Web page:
Those toxic relationships that aren’t serving you that are pulling you back and dragging you down, may need to be, if not cut out, at least redimensioned. You’ve got to be able to have the courage to walk away, pull away and stay away. That is not always going to be a pleasant place to be. FEAR is Face Everything And Rise. I don’t know if that works for you, but it works for me. Start facing everything. Stop running from everything. Start your ascension toward a bigger, better, bolder and more beautiful you.There's going to be failure along the way. And every time you fail, you are that much closer to success. Click To Tweet
Let’s talk about what you made a point there. You were talking about boundaries when you’re talking about toxic relationships. When you set good boundaries, you are always going to encounter people who have gotten into a life pattern with you. It can get pretty ugly and you have to learn how to stick to your guns. When you’re reading this book, you have to remember that change is going to require and there’s some hardship there. There are going to be some hard times because those people are going to challenge those new boundaries.
You might have some weak moments. It’s up to you. It’s on you. How quickly do you want to grow? Great change comes from great pain. How much pain are you in? “How is that working for you,” as Dr. Phil would say. If it’s not, then it’s up to you. It’s only on you. No one else can be able to make those kinds of changes.
Failure is another ground. “I’m so afraid of failure. What if I fail?” What if you don’t fail? I love the acronym for FAIL, which is your First Attempt In Learning. Nothing is perfect that was done the first time, like the first car that came off the assembly line or the first light bulb. It doesn’t work that way. There’s going to be failure along the way.
Every time you fail, you are that much closer to success, which is something that I do like to remind people of. I don’t suggest that you fail for life because there’s a point where you get it and the light bulb goes off. Understand that there is a little bit of fear of failure component but let’s face everything and rise. It’s going to be your first attempt at learning and it’s all going to be okay.
As an entrepreneur, I would say that I fail every day. It’s a matter of, “Am I going to curl up in the fetal position on the carpet and pick lint out of my tears or am I going to say, ‘What can I take away from this? Can I get up tomorrow morning with a new attitude, understand what I learned and move on?’” I say that to my children. “What was the lesson you learned?” They say it back to me, which is hilarious. I know they’re being sarcastic. You have to train yourself. “How badly is it? Is it an epic fail? Can I fix it or do something?” We can always learn from failure. As a business owner, how many times a day do you fail?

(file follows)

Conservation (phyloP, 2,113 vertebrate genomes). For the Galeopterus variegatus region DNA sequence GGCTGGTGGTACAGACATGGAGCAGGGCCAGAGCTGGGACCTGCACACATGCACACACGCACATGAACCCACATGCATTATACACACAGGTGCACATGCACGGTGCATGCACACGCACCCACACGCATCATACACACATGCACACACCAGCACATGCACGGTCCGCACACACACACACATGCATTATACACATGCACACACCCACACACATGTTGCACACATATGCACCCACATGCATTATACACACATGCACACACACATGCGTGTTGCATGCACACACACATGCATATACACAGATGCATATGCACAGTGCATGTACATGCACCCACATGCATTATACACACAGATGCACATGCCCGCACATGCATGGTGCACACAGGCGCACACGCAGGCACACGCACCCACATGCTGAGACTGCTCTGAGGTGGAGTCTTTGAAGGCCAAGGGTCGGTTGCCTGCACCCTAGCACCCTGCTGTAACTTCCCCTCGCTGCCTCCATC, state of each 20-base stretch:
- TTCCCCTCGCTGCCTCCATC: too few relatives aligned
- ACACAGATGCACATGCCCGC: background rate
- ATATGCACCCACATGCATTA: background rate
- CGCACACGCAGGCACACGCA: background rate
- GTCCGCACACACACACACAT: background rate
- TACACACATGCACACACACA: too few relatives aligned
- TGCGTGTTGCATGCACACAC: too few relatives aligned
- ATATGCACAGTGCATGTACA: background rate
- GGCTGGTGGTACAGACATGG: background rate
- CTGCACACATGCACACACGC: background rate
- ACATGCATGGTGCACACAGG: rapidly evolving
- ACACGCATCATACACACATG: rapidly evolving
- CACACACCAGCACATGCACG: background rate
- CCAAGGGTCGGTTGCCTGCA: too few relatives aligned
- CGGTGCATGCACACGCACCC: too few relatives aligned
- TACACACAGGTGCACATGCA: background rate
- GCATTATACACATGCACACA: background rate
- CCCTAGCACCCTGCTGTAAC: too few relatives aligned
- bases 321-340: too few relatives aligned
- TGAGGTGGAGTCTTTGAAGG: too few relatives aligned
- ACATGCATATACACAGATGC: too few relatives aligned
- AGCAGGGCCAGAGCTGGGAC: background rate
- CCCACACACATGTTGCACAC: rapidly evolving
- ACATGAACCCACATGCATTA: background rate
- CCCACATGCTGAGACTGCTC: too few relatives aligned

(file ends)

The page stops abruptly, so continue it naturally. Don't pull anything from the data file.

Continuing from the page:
I don’t exactly know. Moving right along, I’d like to go back to boundaries for a second because it’s so important. Most people are very uncomfortable setting boundaries for themselves. They feel as though it might even have to be done with anger or upset. It doesn’t. I like to call them boundaries with ease, joy and glory, being able to explain to someone in a very kind, calm way. “Can I talk to you for a second? What you said hurt my feelings and this is why.”
Sometimes if you explain yourself, other people don’t understand that they’ve done it. They may not have meant it the way it was said. When you open it up to that, what you are doing is teaching someone how you will and will not be treated and what you will and will not accept. That can be done again with a very calm voice. If somebody doesn’t get it and doesn’t want to get it, then they probably don’t belong in your life.
I’d like to underline that boundaries are super important to your happy and healthy self-esteem. How you advocate for yourself is important. Nobody’s going to do it for you. You’ve got to do that for yourself. I’m going down another path here, but if it hurts, it’s not love. Be careful about what you feel love is and what isn’t.
If somebody is pulling you down, degrading you, yelling at you, screaming at you and, God forbid, putting their hands on you, all of that, there are ways out of those kinds of situations. It takes courage and I get it, but I will promise you that the light on the other side of that tunnel is so big, bold and bright that you’re going to be glad that you did. I get there’s a lot of fear and I’m going off on a tangent here, but I’m very passionate about the position and condition of women.
Another thing I like to talk about is loyalty. When you are loyal, it makes you feel good about yourself. Loyalty is when you’ve got my back behind my back. Those kinds of water cooler moments when you’re with the pack or the tribe and they’re trashing somebody, do you stand up for that somebody that’s not there? Do you foment and join in? You could say, “I know Susie Q and that’s not my experience of her. Maybe she was just having a bad day. Maybe she needed a little extra love or hug.” Walk away. Their jaws are dropping. Not that you mean to sound sanctimonious, but you do want to take a higher road when you can. It’s not that hard.
I have a friend from a long time ago who has to be the queen bee and the center of attention. That trashing used to irritate me. I’m to the point where I go, “If that’s what she needs to feel better about herself, that’s her. I don’t have to participate.” That’s her low esteem that needs to be filled. You talk a lot in the book about the importance of support groups. Who are they? Why are they so necessary for you?
There are people that you’re going to meet along the way. It could be family. I don’t know. Everyone has a different set of people that they have in their lives. Usually, in a lifetime, you can count these people on the one hand. The ones that you can call at 3:00 in the morning are the ones that I like to refer to, your ride or dies. Your support groups can be larger than that, but the ones whom you will create those kinds of relationships with are to be nourished and cherished. You would do the same for them no matter what.